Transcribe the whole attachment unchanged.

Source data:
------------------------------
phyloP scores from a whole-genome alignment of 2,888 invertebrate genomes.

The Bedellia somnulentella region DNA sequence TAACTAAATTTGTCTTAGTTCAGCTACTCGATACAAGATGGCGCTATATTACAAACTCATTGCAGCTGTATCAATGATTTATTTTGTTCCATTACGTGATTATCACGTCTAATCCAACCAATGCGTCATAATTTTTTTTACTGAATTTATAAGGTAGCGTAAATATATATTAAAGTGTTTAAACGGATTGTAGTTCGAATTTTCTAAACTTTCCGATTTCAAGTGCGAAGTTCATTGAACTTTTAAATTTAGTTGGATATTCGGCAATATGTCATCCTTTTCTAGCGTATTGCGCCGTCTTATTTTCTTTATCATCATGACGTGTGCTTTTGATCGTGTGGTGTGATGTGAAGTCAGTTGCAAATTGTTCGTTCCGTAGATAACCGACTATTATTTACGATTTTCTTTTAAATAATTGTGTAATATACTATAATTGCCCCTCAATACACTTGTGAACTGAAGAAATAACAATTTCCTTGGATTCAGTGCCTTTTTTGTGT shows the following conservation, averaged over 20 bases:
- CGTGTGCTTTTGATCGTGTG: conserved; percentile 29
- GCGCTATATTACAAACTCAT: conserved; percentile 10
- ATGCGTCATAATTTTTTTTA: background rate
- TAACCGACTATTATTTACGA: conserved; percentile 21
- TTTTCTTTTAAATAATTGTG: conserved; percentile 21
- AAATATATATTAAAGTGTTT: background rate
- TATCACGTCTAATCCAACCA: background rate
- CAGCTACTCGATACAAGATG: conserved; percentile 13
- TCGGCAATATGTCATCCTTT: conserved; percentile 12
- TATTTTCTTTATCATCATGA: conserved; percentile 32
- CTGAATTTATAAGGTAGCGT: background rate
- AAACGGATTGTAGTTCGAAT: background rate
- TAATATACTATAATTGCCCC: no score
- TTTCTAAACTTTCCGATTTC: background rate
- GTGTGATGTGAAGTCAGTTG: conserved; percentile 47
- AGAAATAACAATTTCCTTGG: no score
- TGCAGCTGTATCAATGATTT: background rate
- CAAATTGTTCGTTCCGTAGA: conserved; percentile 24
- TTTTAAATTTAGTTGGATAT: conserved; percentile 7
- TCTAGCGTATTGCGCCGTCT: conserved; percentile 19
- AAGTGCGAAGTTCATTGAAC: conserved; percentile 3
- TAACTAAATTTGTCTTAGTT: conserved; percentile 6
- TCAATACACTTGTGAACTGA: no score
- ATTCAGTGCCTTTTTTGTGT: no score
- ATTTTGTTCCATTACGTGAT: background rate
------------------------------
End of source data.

phyloP scores from a whole-genome alignment of 2,888 invertebrate genomes.

The Bedellia somnulentella region DNA sequence TAACTAAATTTGTCTTAGTTCAGCTACTCGATACAAGATGGCGCTATATTACAAACTCATTGCAGCTGTATCAATGATTTATTTTGTTCCATTACGTGATTATCACGTCTAATCCAACCAATGCGTCATAATTTTTTTTACTGAATTTATAAGGTAGCGTAAATATATATTAAAGTGTTTAAACGGATTGTAGTTCGAATTTTCTAAACTTTCCGATTTCAAGTGCGAAGTTCATTGAACTTTTAAATTTAGTTGGATATTCGGCAATATGTCATCCTTTTCTAGCGTATTGCGCCGTCTTATTTTCTTTATCATCATGACGTGTGCTTTTGATCGTGTGGTGTGATGTGAAGTCAGTTGCAAATTGTTCGTTCCGTAGATAACCGACTATTATTTACGATTTTCTTTTAAATAATTGTGTAATATACTATAATTGCCCCTCAATACACTTGTGAACTGAAGAAATAACAATTTCCTTGGATTCAGTGCCTTTTTTGTGT shows the following conservation, averaged over 20 bases:
- CGTGTGCTTTTGATCGTGTG: conserved; percentile 29
- GCGCTATATTACAAACTCAT: conserved; percentile 10
- ATGCGTCATAATTTTTTTTA: background rate
- TAACCGACTATTATTTACGA: conserved; percentile 21
- TTTTCTTTTAAATAATTGTG: conserved; percentile 21
- AAATATATATTAAAGTGTTT: background rate
- TATCACGTCTAATCCAACCA: background rate
- CAGCTACTCGATACAAGATG: conserved; percentile 13
- TCGGCAATATGTCATCCTTT: conserved; percentile 12
- TATTTTCTTTATCATCATGA: conserved; percentile 32
- CTGAATTTATAAGGTAGCGT: background rate
- AAACGGATTGTAGTTCGAAT: background rate
- TAATATACTATAATTGCCCC: no score
- TTTCTAAACTTTCCGATTTC: background rate
- GTGTGATGTGAAGTCAGTTG: conserved; percentile 47
- AGAAATAACAATTTCCTTGG: no score
- TGCAGCTGTATCAATGATTT: background rate
- CAAATTGTTCGTTCCGTAGA: conserved; percentile 24
- TTTTAAATTTAGTTGGATAT: conserved; percentile 7
- TCTAGCGTATTGCGCCGTCT: conserved; percentile 19
- AAGTGCGAAGTTCATTGAAC: conserved; percentile 3
- TAACTAAATTTGTCTTAGTT: conserved; percentile 6
- TCAATACACTTGTGAACTGA: no score
- ATTCAGTGCCTTTTTTGTGT: no score
- ATTTTGTTCCATTACGTGAT: background rate